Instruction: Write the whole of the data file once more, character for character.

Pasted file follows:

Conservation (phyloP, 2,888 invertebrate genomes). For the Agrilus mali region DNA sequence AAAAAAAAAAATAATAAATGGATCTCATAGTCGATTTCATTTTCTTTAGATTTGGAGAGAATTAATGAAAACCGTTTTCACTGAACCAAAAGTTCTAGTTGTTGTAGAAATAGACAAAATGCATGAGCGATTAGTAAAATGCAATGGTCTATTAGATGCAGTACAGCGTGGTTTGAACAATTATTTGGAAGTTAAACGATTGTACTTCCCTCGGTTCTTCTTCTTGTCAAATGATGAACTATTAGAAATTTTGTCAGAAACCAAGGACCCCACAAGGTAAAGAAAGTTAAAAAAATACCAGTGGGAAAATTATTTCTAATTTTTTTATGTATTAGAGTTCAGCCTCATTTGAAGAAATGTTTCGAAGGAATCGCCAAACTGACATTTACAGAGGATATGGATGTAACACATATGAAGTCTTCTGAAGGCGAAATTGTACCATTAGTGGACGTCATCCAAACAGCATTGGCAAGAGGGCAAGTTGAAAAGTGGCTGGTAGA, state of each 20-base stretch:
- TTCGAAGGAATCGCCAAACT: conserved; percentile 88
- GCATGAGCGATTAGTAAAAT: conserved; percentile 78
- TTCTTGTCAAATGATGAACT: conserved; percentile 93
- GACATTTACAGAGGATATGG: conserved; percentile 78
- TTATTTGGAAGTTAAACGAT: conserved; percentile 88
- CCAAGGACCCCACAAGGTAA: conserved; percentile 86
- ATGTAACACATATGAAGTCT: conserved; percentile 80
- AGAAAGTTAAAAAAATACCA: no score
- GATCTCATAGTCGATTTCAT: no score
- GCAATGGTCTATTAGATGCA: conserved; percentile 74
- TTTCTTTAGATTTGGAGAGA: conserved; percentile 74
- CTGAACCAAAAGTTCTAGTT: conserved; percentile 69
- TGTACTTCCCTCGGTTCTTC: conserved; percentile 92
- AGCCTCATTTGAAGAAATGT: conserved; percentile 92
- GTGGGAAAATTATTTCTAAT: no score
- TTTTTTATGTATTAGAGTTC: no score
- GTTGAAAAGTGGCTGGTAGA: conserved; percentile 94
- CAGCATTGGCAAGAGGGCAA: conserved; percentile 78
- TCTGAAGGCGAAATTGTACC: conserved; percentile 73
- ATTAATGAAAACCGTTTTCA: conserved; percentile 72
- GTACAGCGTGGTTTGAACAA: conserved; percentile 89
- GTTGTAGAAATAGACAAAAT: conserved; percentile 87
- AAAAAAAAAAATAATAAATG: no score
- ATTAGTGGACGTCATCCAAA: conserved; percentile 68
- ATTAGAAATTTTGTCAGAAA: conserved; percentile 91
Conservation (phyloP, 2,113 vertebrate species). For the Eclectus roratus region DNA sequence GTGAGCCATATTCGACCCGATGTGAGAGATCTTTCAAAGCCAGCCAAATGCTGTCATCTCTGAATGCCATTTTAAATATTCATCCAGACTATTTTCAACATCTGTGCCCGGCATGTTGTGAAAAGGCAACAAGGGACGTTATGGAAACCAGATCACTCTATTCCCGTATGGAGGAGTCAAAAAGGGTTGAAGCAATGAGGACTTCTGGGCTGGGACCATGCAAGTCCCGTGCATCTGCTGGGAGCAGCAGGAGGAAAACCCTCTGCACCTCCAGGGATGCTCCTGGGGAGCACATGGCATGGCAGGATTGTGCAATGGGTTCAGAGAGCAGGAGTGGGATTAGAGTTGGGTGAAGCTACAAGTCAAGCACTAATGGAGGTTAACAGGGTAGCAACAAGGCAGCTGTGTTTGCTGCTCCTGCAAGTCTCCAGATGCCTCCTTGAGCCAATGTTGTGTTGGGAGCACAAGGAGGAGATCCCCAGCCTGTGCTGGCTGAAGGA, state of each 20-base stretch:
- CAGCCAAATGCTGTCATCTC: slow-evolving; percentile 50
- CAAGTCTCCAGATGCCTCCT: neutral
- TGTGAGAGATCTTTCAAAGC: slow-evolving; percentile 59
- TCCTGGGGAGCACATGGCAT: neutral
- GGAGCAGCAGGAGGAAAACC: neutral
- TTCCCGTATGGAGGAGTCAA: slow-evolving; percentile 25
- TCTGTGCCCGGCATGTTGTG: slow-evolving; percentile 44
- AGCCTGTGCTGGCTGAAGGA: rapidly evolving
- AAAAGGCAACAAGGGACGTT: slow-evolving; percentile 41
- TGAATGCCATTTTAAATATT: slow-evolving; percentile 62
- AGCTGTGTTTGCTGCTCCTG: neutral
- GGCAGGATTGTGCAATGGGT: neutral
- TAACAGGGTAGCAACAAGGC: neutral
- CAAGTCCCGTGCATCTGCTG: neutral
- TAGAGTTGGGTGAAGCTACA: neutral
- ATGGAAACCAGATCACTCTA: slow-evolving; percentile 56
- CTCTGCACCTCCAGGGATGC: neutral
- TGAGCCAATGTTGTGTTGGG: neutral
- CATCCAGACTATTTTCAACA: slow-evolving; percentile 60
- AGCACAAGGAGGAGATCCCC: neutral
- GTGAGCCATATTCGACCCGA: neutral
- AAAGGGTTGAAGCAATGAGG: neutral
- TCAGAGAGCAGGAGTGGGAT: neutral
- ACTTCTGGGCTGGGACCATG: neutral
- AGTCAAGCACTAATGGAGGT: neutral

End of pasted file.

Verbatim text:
Conservation (phyloP, 2,888 invertebrate genomes). For the Agrilus mali region DNA sequence AAAAAAAAAAATAATAAATGGATCTCATAGTCGATTTCATTTTCTTTAGATTTGGAGAGAATTAATGAAAACCGTTTTCACTGAACCAAAAGTTCTAGTTGTTGTAGAAATAGACAAAATGCATGAGCGATTAGTAAAATGCAATGGTCTATTAGATGCAGTACAGCGTGGTTTGAACAATTATTTGGAAGTTAAACGATTGTACTTCCCTCGGTTCTTCTTCTTGTCAAATGATGAACTATTAGAAATTTTGTCAGAAACCAAGGACCCCACAAGGTAAAGAAAGTTAAAAAAATACCAGTGGGAAAATTATTTCTAATTTTTTTATGTATTAGAGTTCAGCCTCATTTGAAGAAATGTTTCGAAGGAATCGCCAAACTGACATTTACAGAGGATATGGATGTAACACATATGAAGTCTTCTGAAGGCGAAATTGTACCATTAGTGGACGTCATCCAAACAGCATTGGCAAGAGGGCAAGTTGAAAAGTGGCTGGTAGA, state of each 20-base stretch:
- TTCGAAGGAATCGCCAAACT: conserved; percentile 88
- GCATGAGCGATTAGTAAAAT: conserved; percentile 78
- TTCTTGTCAAATGATGAACT: conserved; percentile 93
- GACATTTACAGAGGATATGG: conserved; percentile 78
- TTATTTGGAAGTTAAACGAT: conserved; percentile 88
- CCAAGGACCCCACAAGGTAA: conserved; percentile 86
- ATGTAACACATATGAAGTCT: conserved; percentile 80
- AGAAAGTTAAAAAAATACCA: no score
- GATCTCATAGTCGATTTCAT: no score
- GCAATGGTCTATTAGATGCA: conserved; percentile 74
- TTTCTTTAGATTTGGAGAGA: conserved; percentile 74
- CTGAACCAAAAGTTCTAGTT: conserved; percentile 69
- TGTACTTCCCTCGGTTCTTC: conserved; percentile 92
- AGCCTCATTTGAAGAAATGT: conserved; percentile 92
- GTGGGAAAATTATTTCTAAT: no score
- TTTTTTATGTATTAGAGTTC: no score
- GTTGAAAAGTGGCTGGTAGA: conserved; percentile 94
- CAGCATTGGCAAGAGGGCAA: conserved; percentile 78
- TCTGAAGGCGAAATTGTACC: conserved; percentile 73
- ATTAATGAAAACCGTTTTCA: conserved; percentile 72
- GTACAGCGTGGTTTGAACAA: conserved; percentile 89
- GTTGTAGAAATAGACAAAAT: conserved; percentile 87
- AAAAAAAAAAATAATAAATG: no score
- ATTAGTGGACGTCATCCAAA: conserved; percentile 68
- ATTAGAAATTTTGTCAGAAA: conserved; percentile 91
Conservation (phyloP, 2,113 vertebrate species). For the Eclectus roratus region DNA sequence GTGAGCCATATTCGACCCGATGTGAGAGATCTTTCAAAGCCAGCCAAATGCTGTCATCTCTGAATGCCATTTTAAATATTCATCCAGACTATTTTCAACATCTGTGCCCGGCATGTTGTGAAAAGGCAACAAGGGACGTTATGGAAACCAGATCACTCTATTCCCGTATGGAGGAGTCAAAAAGGGTTGAAGCAATGAGGACTTCTGGGCTGGGACCATGCAAGTCCCGTGCATCTGCTGGGAGCAGCAGGAGGAAAACCCTCTGCACCTCCAGGGATGCTCCTGGGGAGCACATGGCATGGCAGGATTGTGCAATGGGTTCAGAGAGCAGGAGTGGGATTAGAGTTGGGTGAAGCTACAAGTCAAGCACTAATGGAGGTTAACAGGGTAGCAACAAGGCAGCTGTGTTTGCTGCTCCTGCAAGTCTCCAGATGCCTCCTTGAGCCAATGTTGTGTTGGGAGCACAAGGAGGAGATCCCCAGCCTGTGCTGGCTGAAGGA, state of each 20-base stretch:
- CAGCCAAATGCTGTCATCTC: slow-evolving; percentile 50
- CAAGTCTCCAGATGCCTCCT: neutral
- TGTGAGAGATCTTTCAAAGC: slow-evolving; percentile 59
- TCCTGGGGAGCACATGGCAT: neutral
- GGAGCAGCAGGAGGAAAACC: neutral
- TTCCCGTATGGAGGAGTCAA: slow-evolving; percentile 25
- TCTGTGCCCGGCATGTTGTG: slow-evolving; percentile 44
- AGCCTGTGCTGGCTGAAGGA: rapidly evolving
- AAAAGGCAACAAGGGACGTT: slow-evolving; percentile 41
- TGAATGCCATTTTAAATATT: slow-evolving; percentile 62
- AGCTGTGTTTGCTGCTCCTG: neutral
- GGCAGGATTGTGCAATGGGT: neutral
- TAACAGGGTAGCAACAAGGC: neutral
- CAAGTCCCGTGCATCTGCTG: neutral
- TAGAGTTGGGTGAAGCTACA: neutral
- ATGGAAACCAGATCACTCTA: slow-evolving; percentile 56
- CTCTGCACCTCCAGGGATGC: neutral
- TGAGCCAATGTTGTGTTGGG: neutral
- CATCCAGACTATTTTCAACA: slow-evolving; percentile 60
- AGCACAAGGAGGAGATCCCC: neutral
- GTGAGCCATATTCGACCCGA: neutral
- AAAGGGTTGAAGCAATGAGG: neutral
- TCAGAGAGCAGGAGTGGGAT: neutral
- ACTTCTGGGCTGGGACCATG: neutral
- AGTCAAGCACTAATGGAGGT: neutral